Agriculture

Improving Cattle Production Through Forage Nutritional Contributions

name

This article was originally published February 2010 on Page A14 in the Prairie Post’s Bullbreeders 2010.

Cattle are expected to have the highest average daily gain in the early portion of the grazing season (June–July) but do not usually maintain the same average daily gain throughout the grazing season. Why is that?

A couple of reasons may be at play: 1) the age of the stand and 2) the species within the pasture.

At the Semiarid Prairie Agricultural Research Centre (SPARC), we have noted that a decline in biomass production occurs four to five years after seeding. This is in part due to the plants having captured all readily available soil moisture and nutrients. A greater amount of biomass was obtained with mixtures at SPARC, but the decline still occurred. With less biomass production, the more time the animal spends looking for forage and less weight gain. The pasture needs to be rejuvenated or reseeded to return to the high production and nutritional quality of a younger stand.

Age of the plant is a contributing factor to nutritional quality, but another factor is the species of plant itself. A large majority of pastures are single species seedings that mature in a narrow time span, thus reaching their full nutritional potential also in a narrow time span. Different species mature during a growing season at different rates and times within the growing season. For example, crested wheatgrass is considered a spring grass because it matures early and reaches its nutritional peak just before flowering, whereas western wheatgrass matures later and reaches its nutritional peak in southwest Saskatchewan later in July. This difference in nutritional value is not just found within species of grasses but also among plant types (grasses, forbs, shrubs). Generally, grasses hold their energy value best as they mature, with forbs such as alfalfa next best and shrubs the least. The tables are turned for digestible protein, with shrubs retaining protein the best, forbs again next and grasses losing their digestible protein most rapidly as they mature.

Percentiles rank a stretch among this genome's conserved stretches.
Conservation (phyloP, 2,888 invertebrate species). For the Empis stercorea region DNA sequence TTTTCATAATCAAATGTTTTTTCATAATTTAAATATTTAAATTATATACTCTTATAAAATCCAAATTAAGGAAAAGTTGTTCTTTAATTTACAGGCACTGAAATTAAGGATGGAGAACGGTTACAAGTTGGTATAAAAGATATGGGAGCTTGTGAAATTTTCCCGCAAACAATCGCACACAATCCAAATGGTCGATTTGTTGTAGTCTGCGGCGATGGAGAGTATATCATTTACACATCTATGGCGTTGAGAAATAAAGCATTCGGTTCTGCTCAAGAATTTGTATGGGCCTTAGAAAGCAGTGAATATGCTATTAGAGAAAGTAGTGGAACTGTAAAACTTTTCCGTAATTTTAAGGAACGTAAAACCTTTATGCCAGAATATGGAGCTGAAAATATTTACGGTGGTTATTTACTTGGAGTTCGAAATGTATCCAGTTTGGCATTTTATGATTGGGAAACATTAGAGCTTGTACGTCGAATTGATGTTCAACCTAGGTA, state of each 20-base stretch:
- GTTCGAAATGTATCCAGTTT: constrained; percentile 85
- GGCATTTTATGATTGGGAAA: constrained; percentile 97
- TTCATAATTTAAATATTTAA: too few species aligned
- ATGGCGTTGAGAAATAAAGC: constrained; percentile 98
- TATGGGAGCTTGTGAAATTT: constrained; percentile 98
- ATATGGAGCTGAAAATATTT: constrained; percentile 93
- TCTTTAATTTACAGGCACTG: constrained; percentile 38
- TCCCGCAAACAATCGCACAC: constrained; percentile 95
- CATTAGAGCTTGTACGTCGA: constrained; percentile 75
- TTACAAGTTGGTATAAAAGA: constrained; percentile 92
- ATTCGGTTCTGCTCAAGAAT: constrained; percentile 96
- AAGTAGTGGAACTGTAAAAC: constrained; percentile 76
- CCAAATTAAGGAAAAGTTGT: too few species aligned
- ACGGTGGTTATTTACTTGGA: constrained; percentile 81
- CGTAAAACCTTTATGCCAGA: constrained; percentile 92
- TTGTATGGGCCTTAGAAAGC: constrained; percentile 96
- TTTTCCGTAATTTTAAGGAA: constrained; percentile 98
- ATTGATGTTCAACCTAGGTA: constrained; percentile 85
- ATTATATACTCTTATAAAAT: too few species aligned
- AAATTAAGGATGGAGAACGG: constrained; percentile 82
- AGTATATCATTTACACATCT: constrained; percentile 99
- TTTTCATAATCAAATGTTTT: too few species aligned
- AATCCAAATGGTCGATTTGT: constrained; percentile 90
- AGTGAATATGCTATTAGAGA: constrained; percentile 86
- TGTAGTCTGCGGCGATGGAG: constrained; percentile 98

With different maturing times and different abilities to retain nutritional value, one would expect pastures containing appropriate mixes of species to provide nutritional stability throughout the grazing season. At SPARC, we have found that adding a legume to a grass stand can sustain average daily gain in the late summer period. Work with diverse mixtures of grasses, cool-season and warm-season grasses also has demonstrated the possibility to maintain average daily gain. Work with different plant types at SPARC has identified shrubs retaining adequate crude protein values for cattle maintenance in the fall when many grasses are deficient.

Cattle average daily gains can be maintained if stands are kept in their most productive state. This state can be influenced by the age, plant species and type of plant present, all of which can be managed for improved livestock production.

Age of the plant is a contributing factor to nutritional quality, but another factor is the species of plant itself. A large majority of pastures are single species seedings that mature in a narrow time span, thus reaching their full nutritional potential also in a narrow time span. Different species mature during a growing season at different rates and times within the growing season. For example, crested wheatgrass is considered a spring grass because it matures early and reaches its nutritional peak just before flowering, whereas western wheatgrass matures later and reaches its nutritional peak in southwest Saskatchewan later in July. This difference in nutritional value is not just found within species of grasses but also among plant types (grasses, forbs, shrubs). Generally, grasses hold their energy value best as they mature, with forbs such as alfalfa next best and shrubs the least. The tables are turned for digestible protein, with shrubs retaining protein the best, forbs again next and grasses losing their digestible protein most rapidly as they mature.

Michael Schellenberg, PhD, PAg, CPRM
Range and forage plant ecologist
Semiarid Prairie Agricultural Research Centre
Swift Current, SK
Email: mike.schellenberg@agr.gc.ca